HMP Durham: Must Address Violence, Drugs and Deaths says Inspectors

HMP Durham, a heavily overcrowded prison, was found by inspectors to have significant problems with drugs and violence and worryingly high levels of self-harm and self-inflicted and drug-related deaths.

Durham became a reception prison in 2017. Around 70% of the 900 men in the jail were either on remand or subject to recall and over 70% had been in Durham for less than three months. On average, 118 new prisoners arrived each week. Significant numbers of prisoners said they arrived at the jail feeling depressed or suicidal. Self-harm was very high.

Peter Clarke, HM Chief Inspector of Prisons, said: “Our overriding concern was around the lack of safety. Since the last inspection in October 2016, there had been seven self-inflicted deaths, and it was disappointing to see that the response to recommendations from the Prisons and Probation Ombudsman (which investigates deaths) had not been addressed with sufficient vigour or urgency.

“There had also been a further five deaths in the space of eight months where it was suspected that illicit drugs might have played a role.” Drugs were readily available in the jail and nearly two-thirds of prisoners said it was easy to get drugs; 30% said they had acquired a drug habit since coming into the prison. “These were very high figures”, Mr Clarke said, though the prison had developed a strategy to address the drugs problem.

The leadership, Mr Clarke added, was “immensely frustrated by the fact that they had no modern technology available to them to help them in their efforts to stem the flow of drugs into the prison. We were told that they had been promised some modern scanning equipment but that it had been diverted to another prison.” The scale of the drugs problem and related violence meant that technological support was urgently needed.

Since the last inspection at Durham in 2016, violence had doubled and the use of force by staff had increased threefold, though some of the increase in force may have been due to new staff who were not yet confident in using de-escalation techniques. Governance of the use of force had improved.

Mr Clarke added: “There were some very early signs that the level of violence was beginning to decline, but it was too early to be demonstrable as a sustainable trend.”

Alongside these concerns, inspectors noted “many positive things happening at the prison.” These included the introduction of in-cell phones and electronic kiosks on the wings for prisoners to make applications, which had “undoubtedly been beneficial”. The disruption caused by prisoners needing to be taken to court had been reduced by the extensive use of video links.

A new and more predictable daily regime had recently been introduced, increasing access for men to amenities such as showers and laundry on the wings. “For a prison of this type, the time out of cell enjoyed by prisoners was reasonable and it was quite apparent that, despite its age, the prison was basically clean and decent,” Mr Clarke said. It was also good that the leadership saw new staff as an opportunity to make improvements, not an inexperienced liability.

Overall, Mr Clarke said:

“There was no doubt that there was an extent to which HMP Durham was still going through the process of defining, refining and responding to its role as a reception prison. The very large throughput of prisoners gave rise to the risk that taking them through the necessary processes could predominate over identifying individual needs and ensuring favourable outcomes. However, the prison was aware of this risk. The most pressing needs are to get to grips with the violence of all kinds, make the prison safer and reduce the flow of drugs. Only then will the benefits flow from the many creditable initiatives that are being implemented.”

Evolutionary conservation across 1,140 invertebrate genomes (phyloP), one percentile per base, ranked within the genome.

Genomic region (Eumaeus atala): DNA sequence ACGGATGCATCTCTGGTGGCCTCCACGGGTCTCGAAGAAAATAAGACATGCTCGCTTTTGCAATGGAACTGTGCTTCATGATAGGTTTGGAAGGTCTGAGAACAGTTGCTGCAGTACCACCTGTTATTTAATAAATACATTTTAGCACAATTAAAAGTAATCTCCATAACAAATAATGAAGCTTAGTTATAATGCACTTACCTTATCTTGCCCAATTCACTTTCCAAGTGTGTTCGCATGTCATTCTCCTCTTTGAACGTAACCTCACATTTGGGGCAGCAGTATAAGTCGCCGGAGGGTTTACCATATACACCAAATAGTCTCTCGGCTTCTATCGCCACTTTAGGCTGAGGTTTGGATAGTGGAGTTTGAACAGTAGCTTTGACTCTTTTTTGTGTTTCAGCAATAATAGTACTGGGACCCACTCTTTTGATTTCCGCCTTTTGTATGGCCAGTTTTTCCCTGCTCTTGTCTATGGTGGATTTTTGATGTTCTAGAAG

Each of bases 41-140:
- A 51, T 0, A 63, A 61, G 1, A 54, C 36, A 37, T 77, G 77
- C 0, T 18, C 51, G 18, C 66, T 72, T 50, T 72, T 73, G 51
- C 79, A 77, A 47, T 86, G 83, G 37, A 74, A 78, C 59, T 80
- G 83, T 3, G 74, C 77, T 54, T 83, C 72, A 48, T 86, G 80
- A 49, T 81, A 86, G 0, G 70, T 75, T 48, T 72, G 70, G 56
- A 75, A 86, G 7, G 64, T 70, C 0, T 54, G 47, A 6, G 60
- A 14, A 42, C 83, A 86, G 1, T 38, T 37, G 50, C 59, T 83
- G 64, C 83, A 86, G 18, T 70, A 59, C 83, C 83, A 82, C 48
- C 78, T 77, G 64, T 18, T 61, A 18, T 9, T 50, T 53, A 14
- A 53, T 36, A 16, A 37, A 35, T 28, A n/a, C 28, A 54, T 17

Mark Leech, Editor of The Prisons Handbook for England and Wales said:

“Apart from security, safety must be the primary function of any prison but the number of deaths at Durham, and particularly the failure to implement the recommendations of the Prisons and Probation Ombudsman designed to reduce deaths in custody, is deeply worrying.

“Only yesterday I wrote an open Letter about this issue to the Ombudsman, and this report reinforces the point that prisons must have the resources to implement PPO recommendations otherwise what is the use of them in the first place?”

Prisons minister Rory Stewart said: “We are determined to install full airport-style security with the right dogs, technology, scanners and search teams to detect drugs.

“We will install the technology in Durham and we will be rolling it out across our local prisons. Tackling drugs is vital for reducing violence.”

Inspection report HMP Durham: Progress needs to be speeded up

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Too many services at HMP Durham were not good enough although there was some good practice, said Nick Hardwick, Chief Inspector of Prisons, publishing the report of an unannounced inspection of the north east local jail.

HMP Durham holds around 1,000 adult and young adult male prisoners. The jail dates back nearly 200 years, holding people in an aged infrastructure where virtually every cell is holding more people than it should. In addition, the prison has been subject to a competitive tendering process and is currently undertaking management reorganisations and benchmarking exercises. Durham has seen a lot of change and some progress but progress remains too slow.

Inspectors were pleased to find that:

  • prisoner perceptions concerning their own safety seemed to be improving;
  • the prison had begun to tackle drug supply and reduction, while clinical treatment and support for those with drug problems had improved significantly;
  • most prisoners indicated that they felt well treated by segregation staff and inspectors noted the way segregation staff were supporting a man in isolation who had contagious TB but was refusing treatment;